Blanchard v. Putnam, 75 U.S. 420 (1869)
U.S. Supreme CourtBlanchard v. Putnam, 75 U.S. 8 Wall. 420 420 (1869)
Blanchard v. Putnam
75 U.S. (8 Wall.) 420
1. Where, in a suit at law for infringement of a patent, witnesses testify to previous invention, knowledge, or use of the thing patented, the judgment will be reversed unless an antecedent compliance with the requirements of the 15th section of the Patent Act, requiring in the notice of special matter the names and places of residence of those whom the defendant intends to prove possessed prior knowledge, and where the same had been used, appear in the record. And this although no reversal for this cause have been asked by counsel, but the case have been argued wholly on other grounds.
2. Semble that the only proper comparison on a question of infringement, is of the defendant's machine with that of the plaintiffs, as described in the pleadings, and that it is no answer to the cause of action to plead or prove that the defendant is the licensee of the owner of another patent, and that his machine is constructed in accordance with that patent.
The 15th section of the Patent Act enacts that whenever the defendant relies in his defense on the fact of a previous invention, knowledge, or use of the thing patented,
"he shall state in his notice of special matter the names and places of residence of those whom he intends to prove to have possessed a prior knowledge of the thing and where the same had been used,"
and if he does not comply with that requirement, no such evidence can be received under the general issue.
With this statute in force, Alonzo Blanchard and others, being owners by assignment of a patent for an improvement in bending wood, granted to Thomas Blanchard, December
18, 1849, reissued to him November 15, 1859, and extended for seven years from December 18, 1863, brought suit at law against Putnam and others for infringement. The defendants pleaded the general issue, but, so far as the transcript of the general record showed, gave no notice of any special defense.
On the trial, the plaintiffs gave in evidence the original patent, the reissue, the certificate of renewal and extension, the assignment, and facts tending to prove the alleged infringement, and rested.
The defendants, who were licensees under a patent granted March 11th, 1856, and reissued May 22d, 1862, to one Morris, for an improvement in wood-bending machines, offered in evidence the reissue.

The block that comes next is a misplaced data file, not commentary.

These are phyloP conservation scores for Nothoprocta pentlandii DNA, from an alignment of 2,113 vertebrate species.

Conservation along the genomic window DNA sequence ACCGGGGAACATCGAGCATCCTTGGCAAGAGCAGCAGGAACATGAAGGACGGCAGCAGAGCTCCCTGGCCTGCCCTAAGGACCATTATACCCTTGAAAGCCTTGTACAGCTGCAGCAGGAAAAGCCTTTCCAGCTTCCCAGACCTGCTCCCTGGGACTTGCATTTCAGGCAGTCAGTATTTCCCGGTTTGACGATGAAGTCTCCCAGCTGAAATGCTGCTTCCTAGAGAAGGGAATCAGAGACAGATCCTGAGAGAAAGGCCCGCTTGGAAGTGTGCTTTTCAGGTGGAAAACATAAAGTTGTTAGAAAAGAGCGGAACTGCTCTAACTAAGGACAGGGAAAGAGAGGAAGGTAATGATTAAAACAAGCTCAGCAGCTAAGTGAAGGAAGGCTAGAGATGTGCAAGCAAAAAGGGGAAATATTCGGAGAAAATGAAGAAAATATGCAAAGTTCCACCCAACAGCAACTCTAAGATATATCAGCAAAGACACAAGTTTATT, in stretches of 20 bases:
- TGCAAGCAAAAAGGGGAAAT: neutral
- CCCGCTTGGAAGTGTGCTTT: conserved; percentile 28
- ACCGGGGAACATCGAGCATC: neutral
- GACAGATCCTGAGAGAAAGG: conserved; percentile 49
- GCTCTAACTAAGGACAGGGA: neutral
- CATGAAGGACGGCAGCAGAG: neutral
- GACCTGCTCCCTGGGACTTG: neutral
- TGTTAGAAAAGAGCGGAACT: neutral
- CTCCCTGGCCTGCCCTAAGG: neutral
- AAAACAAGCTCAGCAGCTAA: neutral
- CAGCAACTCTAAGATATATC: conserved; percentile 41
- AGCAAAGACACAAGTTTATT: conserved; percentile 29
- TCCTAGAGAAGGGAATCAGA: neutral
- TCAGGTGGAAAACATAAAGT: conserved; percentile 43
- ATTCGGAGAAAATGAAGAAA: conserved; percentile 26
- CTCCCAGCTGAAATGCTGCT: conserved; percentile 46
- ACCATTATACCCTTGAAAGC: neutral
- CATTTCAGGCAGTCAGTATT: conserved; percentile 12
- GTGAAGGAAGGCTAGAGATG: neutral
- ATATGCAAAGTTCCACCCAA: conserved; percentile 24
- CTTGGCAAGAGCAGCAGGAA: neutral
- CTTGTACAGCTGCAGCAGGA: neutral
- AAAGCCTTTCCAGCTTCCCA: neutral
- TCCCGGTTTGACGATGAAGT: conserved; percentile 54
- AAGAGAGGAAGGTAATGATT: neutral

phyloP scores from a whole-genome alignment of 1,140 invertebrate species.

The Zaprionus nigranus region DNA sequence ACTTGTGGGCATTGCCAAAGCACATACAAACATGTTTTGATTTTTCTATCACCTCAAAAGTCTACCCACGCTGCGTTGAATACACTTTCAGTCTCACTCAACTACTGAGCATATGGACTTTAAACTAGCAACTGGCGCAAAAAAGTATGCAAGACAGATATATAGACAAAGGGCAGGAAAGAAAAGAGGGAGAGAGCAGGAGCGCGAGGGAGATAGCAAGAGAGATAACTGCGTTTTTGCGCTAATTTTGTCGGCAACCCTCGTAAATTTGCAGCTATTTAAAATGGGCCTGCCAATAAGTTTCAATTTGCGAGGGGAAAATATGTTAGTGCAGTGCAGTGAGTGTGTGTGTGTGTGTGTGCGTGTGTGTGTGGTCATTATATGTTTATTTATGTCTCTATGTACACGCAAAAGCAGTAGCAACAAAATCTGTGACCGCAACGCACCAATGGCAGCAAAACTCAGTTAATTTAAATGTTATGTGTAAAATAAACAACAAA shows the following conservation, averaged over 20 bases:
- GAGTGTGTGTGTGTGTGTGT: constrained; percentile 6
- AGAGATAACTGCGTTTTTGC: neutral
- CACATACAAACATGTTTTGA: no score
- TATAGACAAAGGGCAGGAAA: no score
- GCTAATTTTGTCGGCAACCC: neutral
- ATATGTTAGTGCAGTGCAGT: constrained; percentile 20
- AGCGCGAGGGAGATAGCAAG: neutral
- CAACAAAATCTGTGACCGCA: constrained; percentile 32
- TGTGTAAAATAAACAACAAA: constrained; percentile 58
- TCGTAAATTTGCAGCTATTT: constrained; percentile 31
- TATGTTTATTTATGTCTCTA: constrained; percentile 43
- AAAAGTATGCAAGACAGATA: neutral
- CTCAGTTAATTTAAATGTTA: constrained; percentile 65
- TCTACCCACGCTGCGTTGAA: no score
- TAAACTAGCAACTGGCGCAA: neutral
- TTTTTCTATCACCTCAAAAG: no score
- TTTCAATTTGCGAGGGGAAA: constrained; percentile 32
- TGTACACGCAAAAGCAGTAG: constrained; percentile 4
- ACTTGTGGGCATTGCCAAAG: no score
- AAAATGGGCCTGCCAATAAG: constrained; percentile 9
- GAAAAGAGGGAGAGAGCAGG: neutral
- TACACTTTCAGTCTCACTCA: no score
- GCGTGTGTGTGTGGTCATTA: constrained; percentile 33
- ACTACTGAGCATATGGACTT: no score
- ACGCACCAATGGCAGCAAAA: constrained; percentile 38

The plaintiff objected to the admission of that evidence, but the court overruling the objection, admitted it, and the plaintiff excepted.
The defendants called as a witness one W. Mitchell, and offered to prove by him that in A.D. 1858, he saw in use at a factory of one Andrews, in Grand Detour, in the State of Illinois, a machine for bending plough handles similar to a model then shown to the witness and asserted by the defendants to be the same in its mode of operation as the plaintiff's patented machine, the defendants' counsel promising thereafter to connect the said evidence with other testimony, showing such a machine to have been in public use anterior to Blanchard's said invention, to "which evidence," said the bill of exceptions, "the plaintiff objected as not competent or proper." But the court overruled said objection and admitted the evidence. Other testimony was introduced by the defendants tending to prove that the machine described by the witness, or others like it, were in public use at that place before the date of the invention claimed and owned by the plaintiffs.
The court charged the jury at length. It told them that the defenses to the action were:
1st. That the Blanchard machine was void for want of novelty.
2d. That the machine constructed under Morris' patent did not infringe.
On the first defense, while stating that it was not the intention of the court to go into an analysis of the testimony on the question of anticipation, the learned judge nevertheless enumerated the machines set up as prior inventions, leaving it for the jury to pass on the question of novelty or the want of it.
The case was now here on exceptions.